Palmetto officials took a step forward on Monday with plans to turn 1.5 acres at 505 Fifth St. W., long known as the Edenfield property, into a new city park.
There is much work remaining to bring the years-old project to fruition. The U.S. Environmental Protection Agency chose to award the city of Palmetto a $200,000 brownfield cleanup grant in May of 2016 and the city’s Community Redevelopment Agency is ready to put those funds to work.
Though a pristine piece of property along the Manatee River, it’s historical use by CSX Railroad was to store creosote railroad ties. Studies have been ongoing to determine the overall environmental impact to the land since the CRA acquired the property from the city in 2014.
Chemicals such as creosote and arsenic, typically associated with a train storage yard, were discovered, but appear to be largely surface related. The funds will be used to excavate contaminated soils, ship it off for destruction and replace with clean fill. The environmental assessment, conducted by Cardno TBE, showed no evidence of groundwater contamination.
EPA studies show residential property values near cleaned up brownfield sites increase between 5-15 percent.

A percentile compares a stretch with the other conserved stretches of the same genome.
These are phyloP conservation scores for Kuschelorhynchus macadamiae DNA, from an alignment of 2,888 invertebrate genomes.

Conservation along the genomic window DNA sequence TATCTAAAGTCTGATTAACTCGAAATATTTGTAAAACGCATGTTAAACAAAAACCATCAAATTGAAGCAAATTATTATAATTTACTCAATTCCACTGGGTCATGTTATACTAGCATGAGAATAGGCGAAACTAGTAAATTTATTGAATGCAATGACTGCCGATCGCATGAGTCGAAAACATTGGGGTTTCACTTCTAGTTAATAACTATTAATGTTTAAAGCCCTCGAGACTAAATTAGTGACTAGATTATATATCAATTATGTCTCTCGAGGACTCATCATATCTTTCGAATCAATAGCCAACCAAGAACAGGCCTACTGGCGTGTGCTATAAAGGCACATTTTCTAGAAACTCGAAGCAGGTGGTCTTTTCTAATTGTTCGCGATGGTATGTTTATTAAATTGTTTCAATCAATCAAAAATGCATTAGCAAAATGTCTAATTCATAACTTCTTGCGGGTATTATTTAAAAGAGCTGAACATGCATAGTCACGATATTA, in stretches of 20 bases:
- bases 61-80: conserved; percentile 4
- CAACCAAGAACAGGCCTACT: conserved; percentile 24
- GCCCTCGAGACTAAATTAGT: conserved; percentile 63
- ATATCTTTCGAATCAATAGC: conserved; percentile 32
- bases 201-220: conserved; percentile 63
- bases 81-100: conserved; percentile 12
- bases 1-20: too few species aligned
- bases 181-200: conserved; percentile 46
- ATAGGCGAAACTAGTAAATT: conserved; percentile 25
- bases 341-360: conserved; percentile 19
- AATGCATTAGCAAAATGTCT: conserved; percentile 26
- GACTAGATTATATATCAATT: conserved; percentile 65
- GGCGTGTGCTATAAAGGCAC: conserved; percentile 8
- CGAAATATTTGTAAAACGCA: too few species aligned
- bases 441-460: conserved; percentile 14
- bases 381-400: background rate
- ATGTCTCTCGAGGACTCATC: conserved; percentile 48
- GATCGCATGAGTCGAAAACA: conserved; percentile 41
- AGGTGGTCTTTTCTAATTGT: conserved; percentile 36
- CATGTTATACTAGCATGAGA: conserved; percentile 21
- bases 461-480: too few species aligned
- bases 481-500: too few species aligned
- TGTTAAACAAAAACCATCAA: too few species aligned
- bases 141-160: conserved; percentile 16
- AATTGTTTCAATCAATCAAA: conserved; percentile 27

The CRA had initially discussed making it the city’s first dog park, but that idea didn’t receive a lot of enthusiasm from the dais. Consensus is leaning more toward a passive city park, but officials still have time to work out conceptual ideas. Monday’s action moves the process forward in getting the property cleaned up.
Plans also call for a possible land switch with a local cannery that would gain northern acreage for additional use, and the CRA would receive equal land to the west to make the park more continuous along the river. The land swap is a sticking point for Vice Mayor Brian Williams, who said it would create too much traffic near a residential area to the east.
“I’m OK with saying that it’s just a concept, but I need to see more details on parking and how it will fit in with that neighborhood,” Williams said.
CRA Director Jeff Burton said the plans follow the city’s 2006 Waterfront Plan that envisioned the property as a park at that time.
The EPA estimates there are 450,000 abandoned and contaminated waste sites in America.
“All that it says in here right now is that we just want to make it a park,” said Mayor Shirley Groover Bryant. “We’ll have more discussions on that and discuss renaming the property at a future meeting.”
Cleanup was expected to begin as early as late last year, but is still tracking on schedule. The EPA chose 218 brownfield projects to fund cleanup in 2016 totaling $55.2 million in 131 communities across the country.
“These grants will empower communities to transform idle, languishing lands into vibrant hubs for business, jobs and recreation,” Gina McCarthy, the previous EPA administrator, said last May. “It’s all about providing that initial funding and sparking that first conversation to set stalled sites on a path toward smart, safe redevelopment that directly benefits communities.”